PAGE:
Wheat Finding Weather Premiums (Finally)
Wheat prices found the biggest gains last week as major American winter wheat production areas – especially Kansas – have seen more precipitation in the month of May than pretty much any other year in the record books. Despite the heavy moisture, the USDA says that, in Kansas, America’s largest wheat-producing state, the percentage of the winter wheat crop there rated good-to-excellent (G/E) has ticked higher every week to now sit at 60%. Ultimately, the additional moisture has slowed down crop development, in addition to likely having a detrimental impact on the quality of the crop as it heads out and gets closer to harvest. That said, the hard red winter wheat harvest is just getting started in southern parts of Texas.
Comparably, the wheat harvest in Western Canada is about 2 months away from getting started but most of the industry is just looking for some moisture to help get the crop going! Through last week, most of the Canadian Prairies have received less than 60% of their average precipitation from the beginning of April. As the map below indicates, a significant area of the region has received less than 45% of the average moisture for this time of year. Quite the opposite of the American Heartland!
With the Plant 2019 seeding campaign in Western Canada well past the halfway point for wheat, the focus of the market is starting to shift to what the possibility of this year’s crop might look like. Recently, Agriculture Canada updated its supply and demand forecasts, highlighted by some higher expectations for both production and exports. Starting in the durum market, AgCanada also raised exports for both 2018/19 and 2019/20 by 100,000 MT and 50,000 MT respectively. This would thus push 2018/19 and 2019/19 ending stocks down by 100,000 MT each to now sit at 1.9 MMT and 1.5 MMT respectively.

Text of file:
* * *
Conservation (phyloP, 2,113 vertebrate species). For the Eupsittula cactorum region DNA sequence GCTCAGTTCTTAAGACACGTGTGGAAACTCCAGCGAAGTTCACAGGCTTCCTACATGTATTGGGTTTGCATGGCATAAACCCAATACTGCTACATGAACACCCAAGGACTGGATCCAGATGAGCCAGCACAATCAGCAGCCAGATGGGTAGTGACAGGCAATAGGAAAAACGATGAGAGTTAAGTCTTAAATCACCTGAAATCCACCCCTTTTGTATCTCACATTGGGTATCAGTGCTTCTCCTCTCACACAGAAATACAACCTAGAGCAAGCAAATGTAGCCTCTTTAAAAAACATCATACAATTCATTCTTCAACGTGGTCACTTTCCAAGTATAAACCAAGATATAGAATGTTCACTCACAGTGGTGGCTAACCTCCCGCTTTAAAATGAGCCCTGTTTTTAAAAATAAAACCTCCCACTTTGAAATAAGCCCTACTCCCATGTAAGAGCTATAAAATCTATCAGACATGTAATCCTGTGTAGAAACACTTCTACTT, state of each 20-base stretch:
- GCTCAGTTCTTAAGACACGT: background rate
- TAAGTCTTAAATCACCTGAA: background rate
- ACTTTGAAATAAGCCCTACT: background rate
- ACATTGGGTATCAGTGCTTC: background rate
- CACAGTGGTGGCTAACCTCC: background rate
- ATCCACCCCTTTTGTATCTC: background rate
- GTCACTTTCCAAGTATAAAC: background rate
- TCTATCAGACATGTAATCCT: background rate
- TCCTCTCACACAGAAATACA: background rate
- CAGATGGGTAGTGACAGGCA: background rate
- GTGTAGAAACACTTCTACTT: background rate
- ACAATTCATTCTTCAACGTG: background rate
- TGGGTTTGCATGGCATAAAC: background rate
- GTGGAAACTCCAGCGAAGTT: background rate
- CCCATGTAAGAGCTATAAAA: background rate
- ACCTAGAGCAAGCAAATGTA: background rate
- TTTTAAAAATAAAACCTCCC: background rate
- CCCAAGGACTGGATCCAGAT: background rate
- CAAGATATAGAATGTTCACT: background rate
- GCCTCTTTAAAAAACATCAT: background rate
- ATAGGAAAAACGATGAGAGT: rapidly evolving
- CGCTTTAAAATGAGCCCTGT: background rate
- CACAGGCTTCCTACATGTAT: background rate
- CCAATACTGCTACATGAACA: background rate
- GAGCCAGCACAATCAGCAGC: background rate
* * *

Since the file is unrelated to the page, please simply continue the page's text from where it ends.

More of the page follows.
In non-durum wheat, 2018/19 were lowered by 100,000 to 3.9 MMT, but this was just a reflection of exports being raised by an equal amount to now be estimated at 18.8 MMT (a figure I think will be easily reached). The downside though is that the AAFC raised 2019/20 production estimates by 700,000 MT. While 2019/20 exports were raised by 500,000 MT to now sit at 19 MMT, this means 2019/10 carryout gets bumped higher by 200,000 MT to now sit at 5.6 MMT (a 44% jump year-over-year!)
Overall, wheat prices are starting to get into a bit of a weather market. The forecasts from the likes of the USDA and Agriculture Canada are based on average weather; it begs the question though: is there such a thing? Considering the wetness in the southern Plains and the dryness in the Canadian Prairies and parts of the Northern Plains, weather premiums are certainly being built into the market. What we do know is that, weather markets, spring wheat prices tend to top out around the middle of June, albeit keep 2017 in mind when that first week of July saw the best prices in a decade! This isn’t to say to wait until these dates on the calendar to make a sale, but to sell into strength with them in mind.
President & CEO | FarmLead.com